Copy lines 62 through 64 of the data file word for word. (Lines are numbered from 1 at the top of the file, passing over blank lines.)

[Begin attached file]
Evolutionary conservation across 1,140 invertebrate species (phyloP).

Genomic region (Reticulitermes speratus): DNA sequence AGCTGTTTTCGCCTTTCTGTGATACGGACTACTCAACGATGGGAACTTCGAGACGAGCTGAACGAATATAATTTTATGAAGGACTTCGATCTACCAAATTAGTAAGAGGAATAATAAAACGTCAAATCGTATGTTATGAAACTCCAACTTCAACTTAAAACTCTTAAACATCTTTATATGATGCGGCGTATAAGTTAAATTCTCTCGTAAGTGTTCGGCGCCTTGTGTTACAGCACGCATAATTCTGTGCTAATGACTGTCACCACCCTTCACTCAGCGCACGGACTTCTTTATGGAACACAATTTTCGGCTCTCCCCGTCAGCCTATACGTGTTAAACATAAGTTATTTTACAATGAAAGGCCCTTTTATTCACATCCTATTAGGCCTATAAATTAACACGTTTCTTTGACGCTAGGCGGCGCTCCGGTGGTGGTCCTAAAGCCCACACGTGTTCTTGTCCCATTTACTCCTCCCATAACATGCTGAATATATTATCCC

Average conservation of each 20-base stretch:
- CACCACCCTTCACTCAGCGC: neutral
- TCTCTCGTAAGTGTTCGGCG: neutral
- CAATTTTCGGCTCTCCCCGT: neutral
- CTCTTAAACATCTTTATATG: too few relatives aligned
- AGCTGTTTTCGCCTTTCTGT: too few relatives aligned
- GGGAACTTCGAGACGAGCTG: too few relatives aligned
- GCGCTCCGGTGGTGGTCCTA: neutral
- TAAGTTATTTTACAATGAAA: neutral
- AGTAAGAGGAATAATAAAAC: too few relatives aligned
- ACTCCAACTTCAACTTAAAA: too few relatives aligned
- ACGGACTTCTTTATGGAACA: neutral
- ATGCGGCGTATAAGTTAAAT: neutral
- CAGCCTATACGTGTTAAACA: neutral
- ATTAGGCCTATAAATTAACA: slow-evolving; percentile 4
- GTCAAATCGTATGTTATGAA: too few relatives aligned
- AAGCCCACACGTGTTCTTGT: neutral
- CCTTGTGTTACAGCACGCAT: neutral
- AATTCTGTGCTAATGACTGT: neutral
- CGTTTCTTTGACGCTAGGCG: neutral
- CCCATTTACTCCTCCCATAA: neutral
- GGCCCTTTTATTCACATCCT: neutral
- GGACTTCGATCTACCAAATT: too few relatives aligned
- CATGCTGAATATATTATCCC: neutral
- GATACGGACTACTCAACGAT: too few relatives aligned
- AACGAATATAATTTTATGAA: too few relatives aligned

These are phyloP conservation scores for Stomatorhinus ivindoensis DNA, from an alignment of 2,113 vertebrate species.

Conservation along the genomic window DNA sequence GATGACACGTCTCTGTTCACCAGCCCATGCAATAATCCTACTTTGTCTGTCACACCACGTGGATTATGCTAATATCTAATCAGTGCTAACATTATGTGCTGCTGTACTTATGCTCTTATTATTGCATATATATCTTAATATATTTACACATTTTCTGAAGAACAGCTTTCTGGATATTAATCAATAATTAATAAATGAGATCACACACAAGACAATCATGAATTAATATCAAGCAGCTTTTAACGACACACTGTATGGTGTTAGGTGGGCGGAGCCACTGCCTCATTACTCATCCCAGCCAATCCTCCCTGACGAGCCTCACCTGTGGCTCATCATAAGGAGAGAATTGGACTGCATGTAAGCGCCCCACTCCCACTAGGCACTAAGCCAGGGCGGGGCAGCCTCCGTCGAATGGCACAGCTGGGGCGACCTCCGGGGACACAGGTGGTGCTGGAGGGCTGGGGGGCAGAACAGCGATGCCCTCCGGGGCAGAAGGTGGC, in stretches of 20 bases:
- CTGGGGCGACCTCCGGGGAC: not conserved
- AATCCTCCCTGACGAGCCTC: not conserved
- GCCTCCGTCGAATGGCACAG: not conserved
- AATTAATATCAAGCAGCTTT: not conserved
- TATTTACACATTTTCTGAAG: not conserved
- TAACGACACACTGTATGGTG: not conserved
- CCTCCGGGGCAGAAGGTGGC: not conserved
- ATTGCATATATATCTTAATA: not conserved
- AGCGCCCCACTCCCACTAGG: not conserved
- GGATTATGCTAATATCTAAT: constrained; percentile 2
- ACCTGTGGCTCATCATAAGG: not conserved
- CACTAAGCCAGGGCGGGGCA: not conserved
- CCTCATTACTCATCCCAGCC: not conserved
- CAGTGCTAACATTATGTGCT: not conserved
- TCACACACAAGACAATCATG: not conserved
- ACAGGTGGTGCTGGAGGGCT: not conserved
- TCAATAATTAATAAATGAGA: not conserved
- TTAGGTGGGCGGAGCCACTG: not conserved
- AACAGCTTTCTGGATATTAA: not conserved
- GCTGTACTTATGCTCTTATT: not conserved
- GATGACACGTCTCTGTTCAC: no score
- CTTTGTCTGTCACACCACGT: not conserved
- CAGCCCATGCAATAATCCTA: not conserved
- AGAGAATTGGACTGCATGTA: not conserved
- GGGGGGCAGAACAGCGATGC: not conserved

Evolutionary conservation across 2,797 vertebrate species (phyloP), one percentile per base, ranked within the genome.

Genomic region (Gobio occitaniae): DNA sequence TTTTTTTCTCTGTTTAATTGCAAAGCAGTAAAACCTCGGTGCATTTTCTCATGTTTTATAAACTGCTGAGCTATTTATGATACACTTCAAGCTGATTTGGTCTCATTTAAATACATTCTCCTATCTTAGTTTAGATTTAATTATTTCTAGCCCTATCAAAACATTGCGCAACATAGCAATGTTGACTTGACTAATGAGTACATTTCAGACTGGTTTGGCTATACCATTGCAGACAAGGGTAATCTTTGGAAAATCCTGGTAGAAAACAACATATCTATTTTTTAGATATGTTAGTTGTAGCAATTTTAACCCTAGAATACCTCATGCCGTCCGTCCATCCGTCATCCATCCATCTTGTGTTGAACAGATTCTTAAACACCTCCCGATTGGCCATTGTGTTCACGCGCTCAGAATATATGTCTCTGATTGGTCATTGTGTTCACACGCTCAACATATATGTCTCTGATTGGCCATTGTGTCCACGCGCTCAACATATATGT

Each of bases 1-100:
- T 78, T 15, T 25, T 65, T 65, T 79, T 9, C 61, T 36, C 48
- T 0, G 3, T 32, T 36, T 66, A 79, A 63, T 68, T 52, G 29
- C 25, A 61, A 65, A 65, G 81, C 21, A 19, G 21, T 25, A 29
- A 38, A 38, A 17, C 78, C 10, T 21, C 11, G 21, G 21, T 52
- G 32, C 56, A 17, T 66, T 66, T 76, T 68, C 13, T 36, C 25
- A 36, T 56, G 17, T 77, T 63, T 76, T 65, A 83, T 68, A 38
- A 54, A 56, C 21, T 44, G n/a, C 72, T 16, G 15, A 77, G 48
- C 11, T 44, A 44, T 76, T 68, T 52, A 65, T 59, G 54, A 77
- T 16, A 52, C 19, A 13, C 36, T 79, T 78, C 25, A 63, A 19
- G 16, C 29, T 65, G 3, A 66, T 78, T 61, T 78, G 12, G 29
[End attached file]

- A 38, A 38, A 17, C 78, C 10, T 21, C 11, G 21, G 21, T 52
- G 32, C 56, A 17, T 66, T 66, T 76, T 68, C 13, T 36, C 25
- A 36, T 56, G 17, T 77, T 63, T 76, T 65, A 83, T 68, A 38